Seeking an alternative to kennels
Meet Caspian. He’s a two year old Springer Spaniel and in this picture he’s just about to try and eat the camera I’m holding; thats his feed it to me face. As you can guess, he’s a really lovely and excitable dog who will happily run until he can no longer support his own weight. He’s a healthy creature, much loved and very friendly.
I left home years ago to go and do that job thing, so he stays with my parents and younger siblings, and with the amount of hours I work it wouldn’t be fair for me to get another dog but every year they go on holiday I get a week or two of pet-sitting, looking after him as his dog-sitter where I can pretend he’s all mine for a little bit. That’s the routine, anyway.
Finding somewhere else as an alternative to kennels
This year I happened to be moving into a new flat at the same time as they went on holiday, and even if they went before, this new flat is up 101 stairs with no lift, which is a long way to be carrying this feller. This means they had to think of a new place for him to go, no other family where present or capable enough to care for him, so we had to think of a new solution. There was a stilted phone conversation with my dad while I voiced my immediate concerns:
You’re not, erm, he’s not going to a kennel, is he? We need to consider an alternative to kennels I thought.
While saying this, horrific images of dogs lined up like foie-gras geese in pens, crying for their homes, while the towering behemoth of a kennel owner stomps among them in a tee shirt saying I hate dogs. You know, the usual.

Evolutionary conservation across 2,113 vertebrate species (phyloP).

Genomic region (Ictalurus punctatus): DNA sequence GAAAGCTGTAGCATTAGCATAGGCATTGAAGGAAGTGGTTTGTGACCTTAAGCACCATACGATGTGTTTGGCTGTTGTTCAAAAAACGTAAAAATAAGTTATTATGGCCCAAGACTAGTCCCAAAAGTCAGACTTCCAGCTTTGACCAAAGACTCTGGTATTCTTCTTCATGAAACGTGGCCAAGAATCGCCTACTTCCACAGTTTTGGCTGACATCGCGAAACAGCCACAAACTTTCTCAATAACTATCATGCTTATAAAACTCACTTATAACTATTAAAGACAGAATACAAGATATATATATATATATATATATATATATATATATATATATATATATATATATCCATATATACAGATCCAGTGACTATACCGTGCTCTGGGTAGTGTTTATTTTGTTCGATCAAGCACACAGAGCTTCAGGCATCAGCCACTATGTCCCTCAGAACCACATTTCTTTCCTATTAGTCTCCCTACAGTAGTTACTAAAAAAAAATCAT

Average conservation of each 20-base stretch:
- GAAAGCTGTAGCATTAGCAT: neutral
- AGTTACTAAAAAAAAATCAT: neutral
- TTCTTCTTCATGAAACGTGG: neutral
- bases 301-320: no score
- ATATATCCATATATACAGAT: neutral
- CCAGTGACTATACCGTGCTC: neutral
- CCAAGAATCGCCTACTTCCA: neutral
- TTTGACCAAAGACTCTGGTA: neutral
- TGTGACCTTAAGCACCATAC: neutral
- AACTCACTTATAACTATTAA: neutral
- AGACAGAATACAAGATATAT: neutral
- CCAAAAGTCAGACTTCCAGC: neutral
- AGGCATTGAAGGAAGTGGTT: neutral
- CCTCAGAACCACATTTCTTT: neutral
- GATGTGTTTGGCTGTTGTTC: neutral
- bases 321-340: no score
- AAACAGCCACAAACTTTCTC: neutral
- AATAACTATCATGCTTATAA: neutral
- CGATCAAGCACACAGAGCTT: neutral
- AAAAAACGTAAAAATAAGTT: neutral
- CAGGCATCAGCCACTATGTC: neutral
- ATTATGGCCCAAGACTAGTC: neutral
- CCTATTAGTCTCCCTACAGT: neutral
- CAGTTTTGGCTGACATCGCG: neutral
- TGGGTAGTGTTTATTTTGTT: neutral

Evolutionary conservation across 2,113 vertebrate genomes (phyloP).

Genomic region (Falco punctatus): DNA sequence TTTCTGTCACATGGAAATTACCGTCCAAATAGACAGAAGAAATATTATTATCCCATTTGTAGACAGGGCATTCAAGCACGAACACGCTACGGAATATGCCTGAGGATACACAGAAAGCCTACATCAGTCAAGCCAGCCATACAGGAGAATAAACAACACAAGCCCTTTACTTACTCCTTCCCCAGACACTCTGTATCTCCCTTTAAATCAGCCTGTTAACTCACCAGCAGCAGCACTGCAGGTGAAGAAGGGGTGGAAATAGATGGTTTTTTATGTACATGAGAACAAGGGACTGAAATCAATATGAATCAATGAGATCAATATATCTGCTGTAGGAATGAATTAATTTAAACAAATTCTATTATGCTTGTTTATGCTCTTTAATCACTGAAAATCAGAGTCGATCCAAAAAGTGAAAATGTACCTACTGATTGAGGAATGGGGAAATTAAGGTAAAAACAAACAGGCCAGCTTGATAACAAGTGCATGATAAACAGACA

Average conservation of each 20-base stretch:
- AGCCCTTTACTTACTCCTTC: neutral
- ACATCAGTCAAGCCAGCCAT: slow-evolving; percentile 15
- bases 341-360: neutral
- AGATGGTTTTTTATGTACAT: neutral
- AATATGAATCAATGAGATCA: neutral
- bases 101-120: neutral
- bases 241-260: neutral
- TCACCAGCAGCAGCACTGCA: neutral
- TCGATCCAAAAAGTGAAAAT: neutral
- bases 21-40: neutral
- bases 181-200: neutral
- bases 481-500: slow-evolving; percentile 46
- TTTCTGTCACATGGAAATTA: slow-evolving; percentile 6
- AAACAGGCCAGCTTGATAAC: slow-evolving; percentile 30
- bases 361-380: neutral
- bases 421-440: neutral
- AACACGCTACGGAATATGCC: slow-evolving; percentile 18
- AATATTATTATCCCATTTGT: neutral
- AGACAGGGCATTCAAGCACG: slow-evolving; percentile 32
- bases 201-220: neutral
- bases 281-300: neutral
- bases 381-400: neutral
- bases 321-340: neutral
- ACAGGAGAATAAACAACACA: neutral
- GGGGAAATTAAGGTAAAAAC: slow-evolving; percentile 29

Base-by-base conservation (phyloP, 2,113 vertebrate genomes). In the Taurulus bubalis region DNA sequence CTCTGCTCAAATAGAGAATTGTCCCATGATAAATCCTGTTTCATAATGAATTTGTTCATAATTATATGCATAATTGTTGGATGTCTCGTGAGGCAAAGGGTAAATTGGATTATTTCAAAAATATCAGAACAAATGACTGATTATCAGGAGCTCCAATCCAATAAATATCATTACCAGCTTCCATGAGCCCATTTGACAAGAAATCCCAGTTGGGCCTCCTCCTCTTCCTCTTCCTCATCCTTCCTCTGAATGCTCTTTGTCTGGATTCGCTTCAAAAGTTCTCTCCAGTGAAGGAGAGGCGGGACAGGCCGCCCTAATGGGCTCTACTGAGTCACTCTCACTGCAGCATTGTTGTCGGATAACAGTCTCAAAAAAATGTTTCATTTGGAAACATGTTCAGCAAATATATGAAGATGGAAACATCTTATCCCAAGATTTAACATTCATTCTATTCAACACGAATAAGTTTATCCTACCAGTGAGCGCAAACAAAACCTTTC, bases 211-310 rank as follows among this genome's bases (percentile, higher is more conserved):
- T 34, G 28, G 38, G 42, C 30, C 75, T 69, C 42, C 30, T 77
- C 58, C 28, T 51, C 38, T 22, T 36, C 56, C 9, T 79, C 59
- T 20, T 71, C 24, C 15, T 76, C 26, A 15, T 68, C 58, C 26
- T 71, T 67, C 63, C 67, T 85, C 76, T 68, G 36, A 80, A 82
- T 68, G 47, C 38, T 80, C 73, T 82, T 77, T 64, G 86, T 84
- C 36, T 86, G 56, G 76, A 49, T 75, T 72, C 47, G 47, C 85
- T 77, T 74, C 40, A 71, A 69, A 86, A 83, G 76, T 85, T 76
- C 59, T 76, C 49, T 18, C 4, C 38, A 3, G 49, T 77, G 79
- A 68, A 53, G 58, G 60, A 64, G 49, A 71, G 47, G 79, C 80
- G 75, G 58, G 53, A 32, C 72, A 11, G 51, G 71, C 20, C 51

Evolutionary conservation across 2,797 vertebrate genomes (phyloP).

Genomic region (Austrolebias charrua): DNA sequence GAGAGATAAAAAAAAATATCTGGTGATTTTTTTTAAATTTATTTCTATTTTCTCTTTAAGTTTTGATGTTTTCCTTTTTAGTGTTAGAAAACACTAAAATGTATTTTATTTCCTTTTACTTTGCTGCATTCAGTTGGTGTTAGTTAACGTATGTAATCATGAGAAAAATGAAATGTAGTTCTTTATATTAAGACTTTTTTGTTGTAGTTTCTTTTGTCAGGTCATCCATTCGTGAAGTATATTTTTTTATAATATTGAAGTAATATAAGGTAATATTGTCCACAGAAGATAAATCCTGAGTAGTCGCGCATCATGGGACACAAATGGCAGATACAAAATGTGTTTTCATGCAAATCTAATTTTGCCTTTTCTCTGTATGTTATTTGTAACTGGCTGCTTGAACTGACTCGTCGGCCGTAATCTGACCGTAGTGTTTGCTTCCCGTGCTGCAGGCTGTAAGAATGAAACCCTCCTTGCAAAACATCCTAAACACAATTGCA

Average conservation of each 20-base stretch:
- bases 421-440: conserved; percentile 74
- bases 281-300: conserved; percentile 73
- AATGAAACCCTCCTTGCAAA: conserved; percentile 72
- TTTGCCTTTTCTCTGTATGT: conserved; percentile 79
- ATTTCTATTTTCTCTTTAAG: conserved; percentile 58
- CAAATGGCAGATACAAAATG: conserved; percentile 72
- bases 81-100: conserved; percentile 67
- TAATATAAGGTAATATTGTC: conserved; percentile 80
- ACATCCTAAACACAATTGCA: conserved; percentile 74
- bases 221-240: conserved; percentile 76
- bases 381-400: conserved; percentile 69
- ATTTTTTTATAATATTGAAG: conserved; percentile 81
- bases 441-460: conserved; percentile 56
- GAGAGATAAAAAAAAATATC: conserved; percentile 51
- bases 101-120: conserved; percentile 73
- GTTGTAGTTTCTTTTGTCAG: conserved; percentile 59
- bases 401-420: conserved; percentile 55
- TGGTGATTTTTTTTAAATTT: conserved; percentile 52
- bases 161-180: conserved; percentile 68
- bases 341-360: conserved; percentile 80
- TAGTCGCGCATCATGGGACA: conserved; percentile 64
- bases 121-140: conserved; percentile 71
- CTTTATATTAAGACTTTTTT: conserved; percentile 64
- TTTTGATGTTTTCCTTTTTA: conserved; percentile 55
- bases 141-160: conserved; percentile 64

Oh, God, no! He said, signalling the end of the dramatic tension that I could justify putting in prose format.
Picking the bones
Before I go on, I should probably justify my concerns for kennels and my insistance on finding an alternative to kennels. If you have a good kennel near to you then you’re probably wondering why I got so stressed out about it. Good kennels will generally let you come round to see the kennels, require any dog staying there to have all the vaccinations and have a clear health and safety policy.
The bad thing is that some don’t do these things, and it’s the pets that suffer. Our family has had a negative experience in the past that required us to get some Pfizer Spot On Treatment for fleas afterwards, which, as you can imagine, wasn’t good for our opinions on the kennel. It is always worth considering good alternatives to kennels.
Good alternative to kennels
That’s why they decided to use a dog-sitting company, letting someone stay in the house to look after Caspian while they were away for a week. This works really well as it gives the sitter free rent in the house for a while, and they were sure that Caspian would get the time and attention they needed while they were away. As the sitter came to visit before they left, they had a chance to talk through any special requirements he has.
If you have to decide for yourself whats best for your dog, you can by all means check your local kennel for quality, but be wary. At the end of the day, any personalised service is going to make your dog much happier than a kennel would. In my opinion it is worth considering an alternative to kennels.
Brett Jane’s is a MA writing student at LJMU, UK, founder of literary organisation King Yeti and a member of The Wild Writers, a collective who run events and exhibitions throughout the Northwest. Also writes guest post for Vet Medic, who are one of UK’s leading pharmacists and vets who are genuinely passionate about pet health and medicines.